The SEC staff for the first time issued interpretive guidance regarding Section 402 of the Sarbanes-Oxley Act of 2002 (SOX). To date, in the absence of authoritative guidance, issuers have largely steered clear of activities arguably within the ambit of SOX 402′s prohibition on personal loans to officers and directors. The staff’s new letter provides a measure of clarity regarding SOX 402′s scope.
SOX 402, codified as Section 13(k) of the Securities Exchange Act of 1934, makes it unlawful for an issuer “directly or indirectly … to extend or maintain credit, to arrange for the extension of credit, or to renew an extension of credit, in the form of a personal loan” to any of its directors or executive officers. Violations of SOX 402 can subject issuers to civil and criminal penalties under Sections 21B and 32(a) of the Exchange Act.
On February 28, 2013, financial services firm RingsEnd Partners, LLC sought guidance from the SEC’s Division of Corporation Finance regarding a proposed equity-based incentive compensation (EBIC) program that RingsEnd had developed in collaboration with the global bank BNP Paribas. Under the EBIC program, participating employees would place shares of stock awarded under a compensation program into a trust, which would use the shares as collateral for a loan from an independent lender. The trust would use the proceeds of the loan to purchase additional shares, and subsequently sell enough shares to pay back the loan and transfer remaining shares to the participating employees. As described in RingsEnd’s letter to the staff, the EBIC structure would result in favorable tax treatment for the employees and incentivize them to hold awarded shares for the long term.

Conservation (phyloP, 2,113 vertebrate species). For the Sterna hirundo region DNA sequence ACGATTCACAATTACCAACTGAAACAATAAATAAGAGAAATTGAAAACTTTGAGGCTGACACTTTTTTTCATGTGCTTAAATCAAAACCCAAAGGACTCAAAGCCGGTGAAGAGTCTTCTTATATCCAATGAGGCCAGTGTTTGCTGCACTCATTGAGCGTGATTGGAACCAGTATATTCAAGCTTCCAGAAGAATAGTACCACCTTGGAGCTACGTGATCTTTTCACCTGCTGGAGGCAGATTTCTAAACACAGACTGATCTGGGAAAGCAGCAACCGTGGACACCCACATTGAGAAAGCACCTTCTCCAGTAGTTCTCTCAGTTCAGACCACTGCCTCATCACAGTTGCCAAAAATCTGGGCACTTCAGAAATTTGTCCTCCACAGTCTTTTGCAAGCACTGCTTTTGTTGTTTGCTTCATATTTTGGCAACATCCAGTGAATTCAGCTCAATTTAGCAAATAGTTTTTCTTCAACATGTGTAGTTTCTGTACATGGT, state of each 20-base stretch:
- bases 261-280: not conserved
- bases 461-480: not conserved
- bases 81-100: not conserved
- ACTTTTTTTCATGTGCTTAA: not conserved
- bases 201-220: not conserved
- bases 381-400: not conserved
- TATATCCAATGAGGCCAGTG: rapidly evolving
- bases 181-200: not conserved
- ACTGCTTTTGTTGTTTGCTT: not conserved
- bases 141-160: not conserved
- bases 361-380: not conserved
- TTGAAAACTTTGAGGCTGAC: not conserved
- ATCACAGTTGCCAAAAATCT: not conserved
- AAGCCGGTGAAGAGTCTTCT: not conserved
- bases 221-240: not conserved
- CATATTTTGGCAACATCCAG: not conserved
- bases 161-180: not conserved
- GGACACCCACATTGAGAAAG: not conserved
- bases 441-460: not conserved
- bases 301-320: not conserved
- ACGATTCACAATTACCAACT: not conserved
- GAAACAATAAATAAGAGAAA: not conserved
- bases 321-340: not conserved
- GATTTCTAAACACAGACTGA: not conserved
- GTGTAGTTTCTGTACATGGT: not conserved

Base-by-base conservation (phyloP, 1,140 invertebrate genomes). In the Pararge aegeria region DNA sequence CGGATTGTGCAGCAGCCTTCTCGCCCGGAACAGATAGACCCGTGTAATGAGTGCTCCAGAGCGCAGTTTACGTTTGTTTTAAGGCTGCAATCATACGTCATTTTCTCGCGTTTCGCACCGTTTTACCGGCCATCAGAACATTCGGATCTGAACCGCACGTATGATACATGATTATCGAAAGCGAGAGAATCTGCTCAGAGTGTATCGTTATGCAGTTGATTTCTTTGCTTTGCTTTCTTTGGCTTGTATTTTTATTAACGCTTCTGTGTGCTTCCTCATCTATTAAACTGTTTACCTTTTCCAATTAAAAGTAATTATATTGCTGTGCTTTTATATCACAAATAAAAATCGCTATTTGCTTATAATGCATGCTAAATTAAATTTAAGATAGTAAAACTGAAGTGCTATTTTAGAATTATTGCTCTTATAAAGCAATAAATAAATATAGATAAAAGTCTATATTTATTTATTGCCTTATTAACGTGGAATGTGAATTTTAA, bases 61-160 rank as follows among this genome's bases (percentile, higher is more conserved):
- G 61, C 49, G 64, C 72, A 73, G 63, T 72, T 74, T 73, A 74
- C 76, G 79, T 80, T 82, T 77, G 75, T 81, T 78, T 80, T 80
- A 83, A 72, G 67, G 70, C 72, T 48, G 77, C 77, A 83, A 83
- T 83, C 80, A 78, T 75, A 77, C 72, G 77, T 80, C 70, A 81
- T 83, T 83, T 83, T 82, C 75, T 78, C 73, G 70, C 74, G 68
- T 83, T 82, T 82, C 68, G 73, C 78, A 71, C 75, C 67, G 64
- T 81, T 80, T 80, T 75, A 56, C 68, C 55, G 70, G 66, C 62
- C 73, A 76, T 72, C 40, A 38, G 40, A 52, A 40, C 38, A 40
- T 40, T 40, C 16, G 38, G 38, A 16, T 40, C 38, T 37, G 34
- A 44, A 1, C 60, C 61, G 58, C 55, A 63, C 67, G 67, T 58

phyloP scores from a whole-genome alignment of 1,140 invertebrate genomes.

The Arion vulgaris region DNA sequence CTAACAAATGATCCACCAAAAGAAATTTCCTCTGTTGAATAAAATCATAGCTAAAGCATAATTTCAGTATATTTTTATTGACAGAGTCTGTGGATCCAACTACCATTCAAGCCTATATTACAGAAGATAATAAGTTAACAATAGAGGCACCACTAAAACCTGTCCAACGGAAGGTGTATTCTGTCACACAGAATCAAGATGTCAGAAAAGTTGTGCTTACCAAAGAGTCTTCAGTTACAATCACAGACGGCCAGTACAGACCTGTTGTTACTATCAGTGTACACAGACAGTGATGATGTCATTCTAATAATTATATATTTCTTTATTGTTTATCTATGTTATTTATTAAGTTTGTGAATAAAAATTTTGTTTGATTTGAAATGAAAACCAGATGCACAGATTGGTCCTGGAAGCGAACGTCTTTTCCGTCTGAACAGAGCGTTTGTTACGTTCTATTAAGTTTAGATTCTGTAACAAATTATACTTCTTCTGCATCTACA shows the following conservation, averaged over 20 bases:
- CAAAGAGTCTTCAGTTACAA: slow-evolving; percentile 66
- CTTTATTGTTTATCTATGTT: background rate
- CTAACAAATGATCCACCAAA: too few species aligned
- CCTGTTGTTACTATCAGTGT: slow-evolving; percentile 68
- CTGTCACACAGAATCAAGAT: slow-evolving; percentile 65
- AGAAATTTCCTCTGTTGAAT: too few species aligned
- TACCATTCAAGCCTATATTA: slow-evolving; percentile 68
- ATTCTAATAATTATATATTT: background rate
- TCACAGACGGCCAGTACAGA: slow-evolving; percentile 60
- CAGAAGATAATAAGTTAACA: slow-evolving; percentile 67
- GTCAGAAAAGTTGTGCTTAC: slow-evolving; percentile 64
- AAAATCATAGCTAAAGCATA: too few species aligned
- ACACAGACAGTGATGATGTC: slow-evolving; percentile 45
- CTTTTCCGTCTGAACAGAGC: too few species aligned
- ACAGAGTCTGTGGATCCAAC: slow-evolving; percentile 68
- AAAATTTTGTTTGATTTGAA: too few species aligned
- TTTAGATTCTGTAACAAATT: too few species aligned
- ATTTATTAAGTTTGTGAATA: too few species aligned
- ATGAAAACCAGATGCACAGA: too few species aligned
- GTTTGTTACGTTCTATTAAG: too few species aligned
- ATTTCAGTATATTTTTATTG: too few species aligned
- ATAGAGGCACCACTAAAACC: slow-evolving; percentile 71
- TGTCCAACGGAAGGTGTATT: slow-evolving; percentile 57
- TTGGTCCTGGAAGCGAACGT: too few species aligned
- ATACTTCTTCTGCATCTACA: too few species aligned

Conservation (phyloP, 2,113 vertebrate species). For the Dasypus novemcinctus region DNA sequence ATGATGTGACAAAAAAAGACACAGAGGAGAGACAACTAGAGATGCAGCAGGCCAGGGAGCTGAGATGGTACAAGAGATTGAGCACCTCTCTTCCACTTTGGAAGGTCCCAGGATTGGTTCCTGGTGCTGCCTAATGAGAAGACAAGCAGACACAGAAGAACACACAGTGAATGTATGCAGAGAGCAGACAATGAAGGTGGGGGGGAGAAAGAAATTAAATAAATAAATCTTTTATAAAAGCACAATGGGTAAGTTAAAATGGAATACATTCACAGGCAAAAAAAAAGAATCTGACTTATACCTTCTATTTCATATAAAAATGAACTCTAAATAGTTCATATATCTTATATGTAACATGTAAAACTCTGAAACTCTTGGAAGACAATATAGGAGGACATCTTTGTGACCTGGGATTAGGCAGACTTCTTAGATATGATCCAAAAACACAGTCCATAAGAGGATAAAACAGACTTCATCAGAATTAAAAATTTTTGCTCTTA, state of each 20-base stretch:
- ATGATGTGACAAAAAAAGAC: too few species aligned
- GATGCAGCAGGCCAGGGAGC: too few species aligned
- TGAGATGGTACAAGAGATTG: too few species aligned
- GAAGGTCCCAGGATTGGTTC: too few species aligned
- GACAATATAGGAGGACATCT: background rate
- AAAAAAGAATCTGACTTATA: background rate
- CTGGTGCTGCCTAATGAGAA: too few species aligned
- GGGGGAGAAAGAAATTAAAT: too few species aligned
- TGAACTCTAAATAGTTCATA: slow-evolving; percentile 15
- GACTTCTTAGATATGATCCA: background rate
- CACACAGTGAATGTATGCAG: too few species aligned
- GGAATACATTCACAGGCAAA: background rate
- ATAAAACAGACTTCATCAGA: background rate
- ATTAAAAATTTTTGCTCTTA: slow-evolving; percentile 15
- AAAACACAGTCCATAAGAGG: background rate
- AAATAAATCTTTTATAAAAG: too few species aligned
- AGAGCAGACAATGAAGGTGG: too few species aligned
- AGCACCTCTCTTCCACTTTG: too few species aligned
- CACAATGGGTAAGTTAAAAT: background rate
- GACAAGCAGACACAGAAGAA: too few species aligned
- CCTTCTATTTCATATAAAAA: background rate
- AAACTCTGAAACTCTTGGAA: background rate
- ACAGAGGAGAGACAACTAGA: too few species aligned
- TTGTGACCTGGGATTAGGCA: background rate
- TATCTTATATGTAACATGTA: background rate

In its March 4, 2013, interpretive guidance letter, the SEC staff confirmed that an issuer that permits its directors and executive officers to participate in the EBIC program would not be deemed thereby to be extending credit or arranging for the extension of credit, for purposes of SOX 402. The staff further confirmed that an issuer would also not be deemed to be extending or arranging for the extension of credit, under SOX 402, if it undertakes certain ministerial or administrative activities so as to enable its directors and executive officers to participate in the EBIC program.
As the SEC staff’s first published guidance on SOX 402, this letter breaks new ground. However, the guidance is expressly limited to the particular facts and representations presented in RingsEnd’s letter. Issuers and boards would be well-advised to proceed cautiously before reading the staff’s issuance as giving a green light to other programs or activities that may be deemed to fall within SOX 402′s scope.